70. Jerry Buckley a Very Wise Man that I Learned Much From


I don’t have any photos of Jerry however, in my mind, I still have a very clear picture of what he looked like. Jerry was a small, slightly built man with a full head of grayish white hair. He had very bright eyes, I believe that they were blueish, and he had a subtle grin on his face most of the time. Jerry loved to play with my mind, and when he did his eyes would twinkle. When I first met Jerry he was in his late eighties.

I first met Jerry during the Summer of 51′ or 52′. I graduated from the Woodmere High School in mid year and started attending the University of Vermont also at mid year. That was unusual. Most of my friends graduated right before Summer and started to attend college the following Fall. My last Summer while in high school, I worked in the Pocono Mountains at a camp called To-Loa. I was the riding master at this coed eight week camp. I always thought that being the head of the horseback riding program at a camp was the best job. The swimming instructor and the riding master were paid a bit more than the regular counselors, but at that time no one got rich working at a Summer camp. It was a great way to spend a Summer and make a little bit of spending money. These were some of the most enjoyable and fun times of my life.

I believe my job was even a better job than the swimming counselor since he may have been the best swimmer at the camp, but others knew how to swim. Not many, if any, others of the staff had much knowledge about horses so I was left alone. As long as I ran a safe riding program, and the kids enjoyed this part of their Summer vacation, I was left to do as I felt fit to do. The riding program was mine to run, and I didn’t have a bunk house of youngsters to be concerned about. I loved being around horses, and liked working with kids so it made for a wonderful Summer. (Besides the owner of the camp’s very beautiful daughter was my girlfriend for the Summer.) Not to long after the camp got started, I needed to have a farrier to do some work on my string of horses. I was told by somebody at the camp, and I can’t remember who, that there was an older man by the name of Jerry Buckley that had been shoeing horses for years, and that he lived not far from the camp. They told me that they thought that he still shod although he was pushing 90 years of age. My first thoughts were that I had not found a farrier to solve my problem, however, I didn’t know of any other person to do the job. I decided to contact the older man and see if he was still able to shoe. I made a phone call expecting to speak with an old man who would tell me that he would like to help but was retired and couldn’t do the work. I was very wrong. On the other end of the phone line was this very sharp, clear spoken gentleman who told me almost at once that he knew where our camp was and he would be glad to do the work all I had to do was to tell him when I wanted it done.

A few days latter Jerry came to my stable and shod a couple of my horses. I was surprised about everything about this man. He was little and yet in great shape for his age. He got right to work and like the artist he was rasped down the hoofs that needed shoes, and nailed the shoes on with no difficulty at all. As an added plus that came along with Jerry with just about every nail that he pounded into the walls of the of hoofs he told a story. I worked for three more Summers at this camp and all four Summers Jerry shod my horses. We became great friends. I would say that if there was a man that I met who I would consider my mentor it would have to be Jerry.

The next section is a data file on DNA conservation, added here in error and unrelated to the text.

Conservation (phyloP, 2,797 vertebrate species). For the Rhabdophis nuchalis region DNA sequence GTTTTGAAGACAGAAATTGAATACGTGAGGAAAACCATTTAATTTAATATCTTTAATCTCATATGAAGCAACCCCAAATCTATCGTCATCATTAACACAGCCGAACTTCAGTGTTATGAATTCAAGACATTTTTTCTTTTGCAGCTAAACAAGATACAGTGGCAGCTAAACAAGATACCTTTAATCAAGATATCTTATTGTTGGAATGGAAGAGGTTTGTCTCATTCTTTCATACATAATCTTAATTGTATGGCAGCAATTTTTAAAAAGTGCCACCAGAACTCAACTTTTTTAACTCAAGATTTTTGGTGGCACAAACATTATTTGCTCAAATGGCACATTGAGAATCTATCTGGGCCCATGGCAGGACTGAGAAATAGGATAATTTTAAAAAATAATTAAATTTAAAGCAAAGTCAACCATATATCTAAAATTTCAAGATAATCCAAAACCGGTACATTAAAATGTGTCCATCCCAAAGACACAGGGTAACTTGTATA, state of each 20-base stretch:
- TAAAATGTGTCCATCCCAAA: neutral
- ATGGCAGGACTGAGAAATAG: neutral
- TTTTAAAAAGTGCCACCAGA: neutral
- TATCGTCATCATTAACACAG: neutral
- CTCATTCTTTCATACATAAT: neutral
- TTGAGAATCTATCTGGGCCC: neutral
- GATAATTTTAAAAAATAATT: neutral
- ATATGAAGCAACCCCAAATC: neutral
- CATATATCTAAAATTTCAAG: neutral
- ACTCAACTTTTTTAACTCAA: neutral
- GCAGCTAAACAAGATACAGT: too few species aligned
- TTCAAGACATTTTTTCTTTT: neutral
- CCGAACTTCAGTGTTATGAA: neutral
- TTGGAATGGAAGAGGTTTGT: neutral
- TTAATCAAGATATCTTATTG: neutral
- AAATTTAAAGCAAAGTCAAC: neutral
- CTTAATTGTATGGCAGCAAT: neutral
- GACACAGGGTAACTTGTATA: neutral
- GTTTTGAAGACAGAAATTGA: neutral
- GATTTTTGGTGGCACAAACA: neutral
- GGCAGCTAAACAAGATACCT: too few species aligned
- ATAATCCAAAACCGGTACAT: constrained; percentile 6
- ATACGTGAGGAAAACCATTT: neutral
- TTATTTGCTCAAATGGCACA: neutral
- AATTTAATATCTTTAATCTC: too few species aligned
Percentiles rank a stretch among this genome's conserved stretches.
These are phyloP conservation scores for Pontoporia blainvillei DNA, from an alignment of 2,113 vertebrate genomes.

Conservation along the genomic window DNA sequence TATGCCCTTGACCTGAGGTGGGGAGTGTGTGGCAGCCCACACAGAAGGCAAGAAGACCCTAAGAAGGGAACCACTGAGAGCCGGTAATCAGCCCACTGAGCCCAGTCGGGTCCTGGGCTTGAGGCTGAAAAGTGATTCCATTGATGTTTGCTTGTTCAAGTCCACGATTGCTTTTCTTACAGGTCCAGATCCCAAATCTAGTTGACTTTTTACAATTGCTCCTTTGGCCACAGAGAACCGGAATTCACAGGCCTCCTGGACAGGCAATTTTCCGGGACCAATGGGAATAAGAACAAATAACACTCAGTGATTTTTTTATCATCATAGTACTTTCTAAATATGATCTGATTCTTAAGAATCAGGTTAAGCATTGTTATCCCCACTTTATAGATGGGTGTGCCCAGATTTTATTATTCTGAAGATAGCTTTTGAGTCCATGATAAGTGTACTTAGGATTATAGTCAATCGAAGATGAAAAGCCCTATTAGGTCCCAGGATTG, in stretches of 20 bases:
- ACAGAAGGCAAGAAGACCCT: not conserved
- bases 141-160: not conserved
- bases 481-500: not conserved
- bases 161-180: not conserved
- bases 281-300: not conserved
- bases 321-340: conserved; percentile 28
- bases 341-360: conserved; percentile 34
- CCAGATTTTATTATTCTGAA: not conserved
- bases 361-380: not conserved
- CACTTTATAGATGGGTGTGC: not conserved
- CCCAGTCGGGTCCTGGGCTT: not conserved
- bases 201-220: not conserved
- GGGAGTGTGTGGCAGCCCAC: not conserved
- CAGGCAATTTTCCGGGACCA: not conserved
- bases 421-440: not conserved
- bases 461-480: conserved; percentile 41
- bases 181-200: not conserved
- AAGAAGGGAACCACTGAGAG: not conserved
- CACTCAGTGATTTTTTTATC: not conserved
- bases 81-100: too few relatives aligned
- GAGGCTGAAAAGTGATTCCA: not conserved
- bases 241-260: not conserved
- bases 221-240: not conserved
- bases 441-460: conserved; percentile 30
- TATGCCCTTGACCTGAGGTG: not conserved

Although I soon entered the University of Vermont, studied in the college of Agriculture taking many science subjects and classes directly related to animal husbandry I without a doubt learned more about the care of animals, most of all horses, from Jerry than I did from the four years of college that I attended. While attending the University of Vermont the University was given a beautiful and historic horse farm the Morgan Horse Farm. Perhaps the most foolish decision that I ever made was not accepting at graduation the management of this wonderful horse farm. The position had been offered to me at the time. During the time that I was at UVM many times I would tell the professors how to cure a problem that a horse might have. You can be sure that how I cured the animal you would not be able to read about in a college textbook. It was some old country remedy that Jerry had taught me during one of my Summers working in the mountains.

Abtaining information from Jerry in itself was quite an amusing task. As long as I knew Jerry he always called me “Boy.” He would never give me a direct answer to a question. Jerry would say; “Boy, if-in- it would be my horse I would…………” When he said this he would look into my eyes, and there would be a twinkle in his eyes. I’m sure that he knew that I respected him and loved him. I believe that he liked me because he thought it was strange that a person from the “city” would care so much about horses and was a rather good horseman. Being a good horseman encompasses a lot more than being able to sit on a moving animal. Being young at this time I could do that rather well. This being so, I believe that the most enjoyment that I got out of being around horses was just working with them. I even enjoyed mucking up the stable and feeding my animals.